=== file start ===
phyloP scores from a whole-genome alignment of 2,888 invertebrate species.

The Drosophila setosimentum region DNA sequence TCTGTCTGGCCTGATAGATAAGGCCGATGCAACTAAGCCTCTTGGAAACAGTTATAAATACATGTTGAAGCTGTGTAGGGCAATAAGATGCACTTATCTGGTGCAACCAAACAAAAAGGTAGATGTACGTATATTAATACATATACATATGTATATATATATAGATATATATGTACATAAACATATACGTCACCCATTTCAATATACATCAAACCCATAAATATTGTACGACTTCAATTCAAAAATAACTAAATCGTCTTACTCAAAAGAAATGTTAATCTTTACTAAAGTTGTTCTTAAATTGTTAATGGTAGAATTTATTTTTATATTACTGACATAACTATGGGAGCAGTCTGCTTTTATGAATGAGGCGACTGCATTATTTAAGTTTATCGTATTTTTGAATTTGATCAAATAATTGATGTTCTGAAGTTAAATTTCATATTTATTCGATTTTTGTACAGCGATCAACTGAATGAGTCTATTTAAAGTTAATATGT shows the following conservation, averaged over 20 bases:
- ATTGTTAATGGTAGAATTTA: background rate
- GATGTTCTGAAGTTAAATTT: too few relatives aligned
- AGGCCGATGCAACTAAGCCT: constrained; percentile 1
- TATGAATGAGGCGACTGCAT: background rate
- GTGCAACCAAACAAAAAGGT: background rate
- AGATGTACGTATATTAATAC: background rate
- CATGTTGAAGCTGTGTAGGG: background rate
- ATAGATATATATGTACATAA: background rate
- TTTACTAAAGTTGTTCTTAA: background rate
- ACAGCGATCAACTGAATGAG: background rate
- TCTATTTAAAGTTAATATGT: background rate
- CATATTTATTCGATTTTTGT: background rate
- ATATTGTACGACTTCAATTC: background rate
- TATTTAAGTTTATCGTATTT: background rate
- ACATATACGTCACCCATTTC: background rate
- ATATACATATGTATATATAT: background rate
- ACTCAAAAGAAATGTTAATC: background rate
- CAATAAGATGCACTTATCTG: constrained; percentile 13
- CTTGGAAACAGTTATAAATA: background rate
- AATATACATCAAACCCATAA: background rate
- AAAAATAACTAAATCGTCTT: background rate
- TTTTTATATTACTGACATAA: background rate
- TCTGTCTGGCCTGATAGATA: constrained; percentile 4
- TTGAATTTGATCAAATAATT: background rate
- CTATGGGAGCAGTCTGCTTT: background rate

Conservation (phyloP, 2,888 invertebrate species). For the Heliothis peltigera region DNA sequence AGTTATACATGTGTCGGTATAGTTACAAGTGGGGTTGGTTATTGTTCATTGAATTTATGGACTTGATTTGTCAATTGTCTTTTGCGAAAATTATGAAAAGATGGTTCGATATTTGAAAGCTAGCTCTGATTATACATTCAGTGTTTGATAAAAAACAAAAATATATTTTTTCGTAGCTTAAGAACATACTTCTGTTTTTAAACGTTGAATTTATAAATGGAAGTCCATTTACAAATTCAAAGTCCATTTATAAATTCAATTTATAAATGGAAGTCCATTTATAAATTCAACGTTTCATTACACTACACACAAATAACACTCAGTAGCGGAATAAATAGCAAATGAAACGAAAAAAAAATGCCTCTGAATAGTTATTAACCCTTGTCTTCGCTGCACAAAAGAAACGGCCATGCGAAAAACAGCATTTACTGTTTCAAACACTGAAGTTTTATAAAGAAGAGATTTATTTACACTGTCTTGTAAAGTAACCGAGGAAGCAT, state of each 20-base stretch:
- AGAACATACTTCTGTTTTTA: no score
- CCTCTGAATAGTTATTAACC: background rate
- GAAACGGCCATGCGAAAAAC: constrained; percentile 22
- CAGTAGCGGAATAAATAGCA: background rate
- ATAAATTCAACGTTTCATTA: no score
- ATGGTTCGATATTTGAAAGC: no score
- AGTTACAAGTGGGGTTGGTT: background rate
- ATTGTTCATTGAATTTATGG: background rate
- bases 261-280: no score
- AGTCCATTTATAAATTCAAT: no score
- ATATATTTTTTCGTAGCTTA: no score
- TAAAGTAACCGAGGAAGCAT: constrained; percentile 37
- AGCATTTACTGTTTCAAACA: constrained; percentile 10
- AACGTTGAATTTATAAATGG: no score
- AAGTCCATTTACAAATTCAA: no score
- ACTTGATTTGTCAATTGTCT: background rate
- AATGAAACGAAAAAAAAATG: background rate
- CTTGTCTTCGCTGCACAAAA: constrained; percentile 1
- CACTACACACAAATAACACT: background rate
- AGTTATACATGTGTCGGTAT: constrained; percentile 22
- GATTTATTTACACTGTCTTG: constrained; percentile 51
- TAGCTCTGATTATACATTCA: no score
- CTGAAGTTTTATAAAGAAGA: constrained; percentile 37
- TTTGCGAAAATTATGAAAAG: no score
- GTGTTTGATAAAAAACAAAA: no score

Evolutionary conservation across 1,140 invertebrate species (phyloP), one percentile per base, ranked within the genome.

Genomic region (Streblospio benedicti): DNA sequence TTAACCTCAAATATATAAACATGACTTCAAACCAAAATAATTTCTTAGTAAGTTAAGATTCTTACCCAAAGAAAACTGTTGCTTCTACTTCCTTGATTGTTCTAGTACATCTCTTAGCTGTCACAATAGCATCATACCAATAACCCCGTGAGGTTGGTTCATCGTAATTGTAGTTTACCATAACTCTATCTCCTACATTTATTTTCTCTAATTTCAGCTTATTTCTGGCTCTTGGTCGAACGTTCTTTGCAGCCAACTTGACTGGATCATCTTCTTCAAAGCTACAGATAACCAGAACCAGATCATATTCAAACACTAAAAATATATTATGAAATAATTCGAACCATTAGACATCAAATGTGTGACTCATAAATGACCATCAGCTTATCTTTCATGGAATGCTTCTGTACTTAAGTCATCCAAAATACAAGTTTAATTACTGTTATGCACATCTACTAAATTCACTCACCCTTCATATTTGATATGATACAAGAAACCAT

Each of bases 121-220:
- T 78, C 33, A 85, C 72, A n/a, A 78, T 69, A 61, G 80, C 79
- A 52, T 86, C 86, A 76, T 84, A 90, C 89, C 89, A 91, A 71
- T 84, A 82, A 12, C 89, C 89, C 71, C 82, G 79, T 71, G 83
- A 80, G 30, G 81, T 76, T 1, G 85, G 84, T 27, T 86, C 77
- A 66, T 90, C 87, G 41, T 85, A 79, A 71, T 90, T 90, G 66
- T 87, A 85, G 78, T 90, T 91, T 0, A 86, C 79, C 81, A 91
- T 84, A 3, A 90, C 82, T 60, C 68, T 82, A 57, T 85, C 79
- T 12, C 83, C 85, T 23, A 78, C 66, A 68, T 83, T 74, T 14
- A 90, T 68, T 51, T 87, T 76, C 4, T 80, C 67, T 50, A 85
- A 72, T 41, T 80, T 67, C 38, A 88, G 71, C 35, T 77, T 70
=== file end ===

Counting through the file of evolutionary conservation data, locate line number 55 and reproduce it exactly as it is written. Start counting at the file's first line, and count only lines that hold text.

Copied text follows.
Genomic region (Streblospio benedicti): DNA sequence TTAACCTCAAATATATAAACATGACTTCAAACCAAAATAATTTCTTAGTAAGTTAAGATTCTTACCCAAAGAAAACTGTTGCTTCTACTTCCTTGATTGTTCTAGTACATCTCTTAGCTGTCACAATAGCATCATACCAATAACCCCGTGAGGTTGGTTCATCGTAATTGTAGTTTACCATAACTCTATCTCCTACATTTATTTTCTCTAATTTCAGCTTATTTCTGGCTCTTGGTCGAACGTTCTTTGCAGCCAACTTGACTGGATCATCTTCTTCAAAGCTACAGATAACCAGAACCAGATCATATTCAAACACTAAAAATATATTATGAAATAATTCGAACCATTAGACATCAAATGTGTGACTCATAAATGACCATCAGCTTATCTTTCATGGAATGCTTCTGTACTTAAGTCATCCAAAATACAAGTTTAATTACTGTTATGCACATCTACTAAATTCACTCACCCTTCATATTTGATATGATACAAGAAACCAT